There are two international airports in Jamaica: the Norman Manley International Airport in Kingston and the Sangster International Airport in Montego Bay. Air Jamaica serves Sangster International and other domestic airports including Tinson Pen in Kingston, Negril Aerodrome in Negril, Boscobel in Ocho Rios and Ken Jones in Port Antonio. Guests booking with us should select Montego Bay as their arrival airport because transfers are not available from Kingston.
In keeping with international standards, the entry of all live animals into Jamaica requires an import permit from the Veterinary Services Division of the Ministry of Agriculture PRIOR to arrival. Animals must be rabies-free, and must never have been rabies vaccinated. For more information, contact the Veterinary Services Division: tel. (876) 977 2489 or (876) 977 2492. To secure a permit, fax a letter of request to (876) 977 0885.
Jamaica features 4,244 square miles of nature’s most exotic geographical terrain. Jamaica is characterized by a series of mountain ranges that span across the middle of the island. Towering peaks, winding rivers and verdant tropical valleys are all part of the backdrop at this magnificent island. The southern coast is made up of rich black sand beaches, while the northern end is famous for white sands and reef-protected waters.
Jamaica’s climate is tropical at sea level and temperate towards the mountainous regions of the interior. Each year the island goes through two rainy seasons, from May to June and September to November, and the average temperature ranges from 66 to 99 degrees Fahrenheit. Hurricane season officially starts June 1 and ends on November 30. While Jamaica is rarely hit by direct hurricanes, there is a possibility of a storm during this period.
The official language of Jamaica is English, although many Jamaicans speak a local dialect of several different languages.
Jamaica won its independence from Britain in 1962 and has since chosen to be included in the British Commonwealth. The Government of Jamaica is founded on the Westminster model, being composed of the Queen and a bicameral Parliament.
Jamaica boasts the character of some of the world’s most distinct and influential nations. Visit the infamous pirate capital of the Caribbean, Port Royal. Walk through the forts that protected soldiers as they battled for the island. See the plantations that once bound Jamaica in slavery. Meander through stately museums, where Jamaica’s vivid landscape has affected world-renowned artwork.
Jamaica falls within the Eastern Time Zone (UTC/GMT -5 Hours) and does not observe Daylight Savings Time. Year round the island averages between 11.5 and 12.5 hours of sunlight per day, so there is always enough time to do everything or nothing.
Jamaica’s exotic terrain is bordered by more than 600 miles of spectacular shoreline. Shimmering black sands, towering seascapes and numerous fisherman’s ports are found on the southern end of the island. Head to the famous north end for a dazzling display of soft white sands, verdant palms and clear blue water. Lavish resorts rest gracefully on the oceanfront and offer a range of exciting water sports. Snorkel along the shallow bottom or wait until sunset for a romantic walk on crimson white sands.
Both casual and elegant cuisine is found in the numerous restaurants located in the towns and resorts throughout Jamaica. Savor delicious jerk chicken or feast on beachside barbecue. Quaint cafes serve world-renowned Blue Mountain Coffee, and al fresco restaurants provide an impressive selection of fine wines. Bite into a juicy grilled burger or sip Jamaica’s signature Red Stripe beer. The diverse options for culinary enjoyment will satisfy the most varied appetites.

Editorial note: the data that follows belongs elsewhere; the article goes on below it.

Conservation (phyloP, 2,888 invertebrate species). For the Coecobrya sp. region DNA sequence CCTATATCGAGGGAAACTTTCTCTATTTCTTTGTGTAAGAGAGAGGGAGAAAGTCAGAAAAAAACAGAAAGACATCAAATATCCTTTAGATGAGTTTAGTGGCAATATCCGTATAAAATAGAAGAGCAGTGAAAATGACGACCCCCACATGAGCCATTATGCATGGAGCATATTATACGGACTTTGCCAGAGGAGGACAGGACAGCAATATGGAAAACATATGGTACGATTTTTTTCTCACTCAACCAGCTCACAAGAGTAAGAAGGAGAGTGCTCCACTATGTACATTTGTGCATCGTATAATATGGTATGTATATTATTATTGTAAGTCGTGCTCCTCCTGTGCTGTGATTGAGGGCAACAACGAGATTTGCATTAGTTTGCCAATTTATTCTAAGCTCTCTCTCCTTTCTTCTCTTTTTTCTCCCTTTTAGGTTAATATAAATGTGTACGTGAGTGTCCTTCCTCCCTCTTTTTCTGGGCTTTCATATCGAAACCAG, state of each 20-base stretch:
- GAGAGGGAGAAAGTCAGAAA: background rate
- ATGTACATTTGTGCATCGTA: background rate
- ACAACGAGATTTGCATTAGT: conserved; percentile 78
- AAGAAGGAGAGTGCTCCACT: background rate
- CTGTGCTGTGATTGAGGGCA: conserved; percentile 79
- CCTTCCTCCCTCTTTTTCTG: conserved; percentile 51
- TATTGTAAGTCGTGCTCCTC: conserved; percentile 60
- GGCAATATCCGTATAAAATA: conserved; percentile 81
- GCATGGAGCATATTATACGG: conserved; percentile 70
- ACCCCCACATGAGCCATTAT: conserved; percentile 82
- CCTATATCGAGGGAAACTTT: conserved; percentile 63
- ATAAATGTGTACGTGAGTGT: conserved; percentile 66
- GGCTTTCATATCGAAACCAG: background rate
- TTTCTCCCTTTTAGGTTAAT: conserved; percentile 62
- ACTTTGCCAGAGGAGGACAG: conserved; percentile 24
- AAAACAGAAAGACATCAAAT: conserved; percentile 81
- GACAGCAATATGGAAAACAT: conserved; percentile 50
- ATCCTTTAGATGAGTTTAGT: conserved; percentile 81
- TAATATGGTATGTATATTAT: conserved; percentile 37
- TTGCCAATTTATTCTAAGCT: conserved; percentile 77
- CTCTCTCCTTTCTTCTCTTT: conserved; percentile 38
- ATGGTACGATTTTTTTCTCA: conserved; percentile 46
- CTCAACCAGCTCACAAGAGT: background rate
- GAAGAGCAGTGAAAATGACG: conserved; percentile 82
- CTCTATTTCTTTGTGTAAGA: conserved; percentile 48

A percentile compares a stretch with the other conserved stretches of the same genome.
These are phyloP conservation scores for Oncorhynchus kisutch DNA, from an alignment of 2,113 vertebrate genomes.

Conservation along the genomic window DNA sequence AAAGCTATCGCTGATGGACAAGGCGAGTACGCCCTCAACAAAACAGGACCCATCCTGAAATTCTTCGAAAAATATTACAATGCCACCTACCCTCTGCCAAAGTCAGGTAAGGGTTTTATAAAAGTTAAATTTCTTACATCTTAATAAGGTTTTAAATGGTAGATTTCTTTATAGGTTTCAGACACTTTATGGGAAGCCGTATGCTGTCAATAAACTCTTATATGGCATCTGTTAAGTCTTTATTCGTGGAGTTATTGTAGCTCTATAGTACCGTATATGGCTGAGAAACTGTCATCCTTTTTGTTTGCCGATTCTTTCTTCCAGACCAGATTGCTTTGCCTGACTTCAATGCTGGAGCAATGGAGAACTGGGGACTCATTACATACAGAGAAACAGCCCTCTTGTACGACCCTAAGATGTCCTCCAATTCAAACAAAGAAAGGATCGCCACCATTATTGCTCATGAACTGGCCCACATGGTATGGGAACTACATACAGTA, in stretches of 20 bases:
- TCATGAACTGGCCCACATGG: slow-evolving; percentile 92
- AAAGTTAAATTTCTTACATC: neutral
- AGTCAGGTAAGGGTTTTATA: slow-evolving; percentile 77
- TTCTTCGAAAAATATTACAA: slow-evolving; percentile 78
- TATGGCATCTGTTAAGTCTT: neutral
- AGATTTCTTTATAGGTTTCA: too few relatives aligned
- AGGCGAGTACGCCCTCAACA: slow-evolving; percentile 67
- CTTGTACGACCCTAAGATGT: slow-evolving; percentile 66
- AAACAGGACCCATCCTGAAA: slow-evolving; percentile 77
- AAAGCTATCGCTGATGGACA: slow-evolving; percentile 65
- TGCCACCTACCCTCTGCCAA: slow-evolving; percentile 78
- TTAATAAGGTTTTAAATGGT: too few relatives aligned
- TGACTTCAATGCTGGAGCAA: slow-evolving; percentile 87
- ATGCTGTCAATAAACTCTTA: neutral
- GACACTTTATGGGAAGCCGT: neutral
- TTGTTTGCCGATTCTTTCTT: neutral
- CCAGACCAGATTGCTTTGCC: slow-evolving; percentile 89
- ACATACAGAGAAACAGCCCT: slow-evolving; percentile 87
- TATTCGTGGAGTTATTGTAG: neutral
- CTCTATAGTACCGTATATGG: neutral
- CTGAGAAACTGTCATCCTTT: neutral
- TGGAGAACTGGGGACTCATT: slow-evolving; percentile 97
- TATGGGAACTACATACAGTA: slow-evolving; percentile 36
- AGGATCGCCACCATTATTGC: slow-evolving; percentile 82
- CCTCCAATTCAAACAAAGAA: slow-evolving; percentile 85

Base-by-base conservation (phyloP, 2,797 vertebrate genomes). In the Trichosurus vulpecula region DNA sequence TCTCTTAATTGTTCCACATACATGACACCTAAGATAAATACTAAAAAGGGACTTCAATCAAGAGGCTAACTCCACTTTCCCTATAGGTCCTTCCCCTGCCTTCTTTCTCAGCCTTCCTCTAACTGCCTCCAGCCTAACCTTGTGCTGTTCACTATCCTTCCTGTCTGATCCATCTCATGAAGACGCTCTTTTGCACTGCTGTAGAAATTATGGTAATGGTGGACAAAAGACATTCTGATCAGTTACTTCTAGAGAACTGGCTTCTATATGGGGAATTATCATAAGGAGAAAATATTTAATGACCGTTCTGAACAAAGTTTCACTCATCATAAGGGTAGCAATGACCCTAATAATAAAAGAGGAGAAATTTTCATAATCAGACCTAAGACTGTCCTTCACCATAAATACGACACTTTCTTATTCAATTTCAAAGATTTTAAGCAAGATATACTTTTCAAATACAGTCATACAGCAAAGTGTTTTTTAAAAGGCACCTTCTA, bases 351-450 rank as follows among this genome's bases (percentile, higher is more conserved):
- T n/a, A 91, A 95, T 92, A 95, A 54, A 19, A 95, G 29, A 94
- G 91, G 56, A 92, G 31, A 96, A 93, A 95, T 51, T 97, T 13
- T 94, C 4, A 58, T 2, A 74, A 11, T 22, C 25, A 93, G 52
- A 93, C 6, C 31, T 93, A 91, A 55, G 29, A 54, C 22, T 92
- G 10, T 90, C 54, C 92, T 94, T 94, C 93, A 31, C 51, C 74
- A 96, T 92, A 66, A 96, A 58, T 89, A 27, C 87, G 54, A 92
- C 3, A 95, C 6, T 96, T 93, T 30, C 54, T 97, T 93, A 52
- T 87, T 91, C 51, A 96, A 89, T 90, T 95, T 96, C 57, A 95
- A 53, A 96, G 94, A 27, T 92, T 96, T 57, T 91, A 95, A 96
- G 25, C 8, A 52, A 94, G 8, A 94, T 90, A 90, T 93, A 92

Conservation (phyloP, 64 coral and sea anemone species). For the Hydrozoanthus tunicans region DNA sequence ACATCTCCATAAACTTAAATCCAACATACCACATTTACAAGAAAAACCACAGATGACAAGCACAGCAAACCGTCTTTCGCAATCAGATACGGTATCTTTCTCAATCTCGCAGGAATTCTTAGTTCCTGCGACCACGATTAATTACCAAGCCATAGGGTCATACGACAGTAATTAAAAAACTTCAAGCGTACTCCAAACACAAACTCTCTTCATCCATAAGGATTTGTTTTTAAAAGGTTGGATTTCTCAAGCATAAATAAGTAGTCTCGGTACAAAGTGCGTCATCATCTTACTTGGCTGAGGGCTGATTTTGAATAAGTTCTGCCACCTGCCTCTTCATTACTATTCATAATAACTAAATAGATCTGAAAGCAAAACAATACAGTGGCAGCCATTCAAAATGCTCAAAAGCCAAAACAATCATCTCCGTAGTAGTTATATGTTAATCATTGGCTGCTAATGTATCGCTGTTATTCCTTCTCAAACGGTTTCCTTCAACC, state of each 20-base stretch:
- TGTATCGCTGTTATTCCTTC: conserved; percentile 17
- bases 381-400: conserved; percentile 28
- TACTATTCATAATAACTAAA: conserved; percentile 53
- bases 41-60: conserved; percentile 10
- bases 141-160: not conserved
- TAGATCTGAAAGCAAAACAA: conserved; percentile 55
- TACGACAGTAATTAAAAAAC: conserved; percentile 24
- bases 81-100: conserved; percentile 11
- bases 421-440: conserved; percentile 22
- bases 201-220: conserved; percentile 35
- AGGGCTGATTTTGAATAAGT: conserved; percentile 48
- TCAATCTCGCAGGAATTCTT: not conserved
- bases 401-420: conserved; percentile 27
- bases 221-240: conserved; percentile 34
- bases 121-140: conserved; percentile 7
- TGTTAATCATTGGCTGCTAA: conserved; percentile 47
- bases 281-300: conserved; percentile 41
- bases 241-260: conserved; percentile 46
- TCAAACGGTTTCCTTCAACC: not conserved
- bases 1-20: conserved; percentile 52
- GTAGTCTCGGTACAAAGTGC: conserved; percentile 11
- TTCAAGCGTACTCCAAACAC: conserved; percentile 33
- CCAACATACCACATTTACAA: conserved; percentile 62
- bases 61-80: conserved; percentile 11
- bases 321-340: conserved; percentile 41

Trek to the 7,402 ft. summit of Jamaica’s famous Blue Mountain Peak. Your 7-mile ascent is mingled with vivid displays of tropical flora and a diverse wildlife. True thrill seekers can drift down the dangerous streams of Black River. This expansive wetland is teeming with over 300 crocodiles and numerous other jungle inhabitants. Dunn’s River Falls lets explorers hike up a 600-foot cascade of refreshing spring water. Large boulders, natural whirlpools and blissful massage jets are sprinkled along the trail up Dunn’s River Falls. Other adventures such as cliff diving, caving and hiking offer non-stop excitement for the willing traveler.
(We recommend the use of your resort’s tour desk when planning any off-property excursions. Never accept a ride with strangers claiming to “show you the island.” Make sure a resort-certified professional is conducting the tour.
Activities for every age and aptitude are found in the numerous sports and recreations in the resort areas. Golfers will find solace on any of Jamaica’s 12 challenging courses. Scenic fairways and emerald mountains merge on these PGA-style courses that feature the handiwork of world-famous course designers. Scuba divers will also be delighted with multiple PADI dive centers that rest on Jamaica’s shore. Many resorts offer snorkeling, kayaking and sunfish sailing on a complimentary basis. So whether you’re looking for picturesque golf courses or deep sea exploring, Jamaica’s has the resources to suffice.
Rhythmic reggae and Red Stripe Beer are part of the nighttime jubilee in Jamaica’s boisterous all inclusive resorts. Sip your favorite tropical concoction at a lounge or dance the night away at an in-house nightclub. Each resort boasts its own array of nightly adventures for travelers to enjoy.
Jamaica’s vivid terrain and surreal shoreline make the ideal backdrop for your wedding ceremony or honeymoon escape. Sparkling waterfalls, blossoming mountainsides and diamond white sands form some of the most breathtaking scenery in the Caribbean. Complimentary wedding and honeymoon packages are often included at the all inclusive resorts, and expert wedding specialists can help plan every detail of your ceremony. Check out some All Inclusive Vacation's most prized resorts in the Caribbean.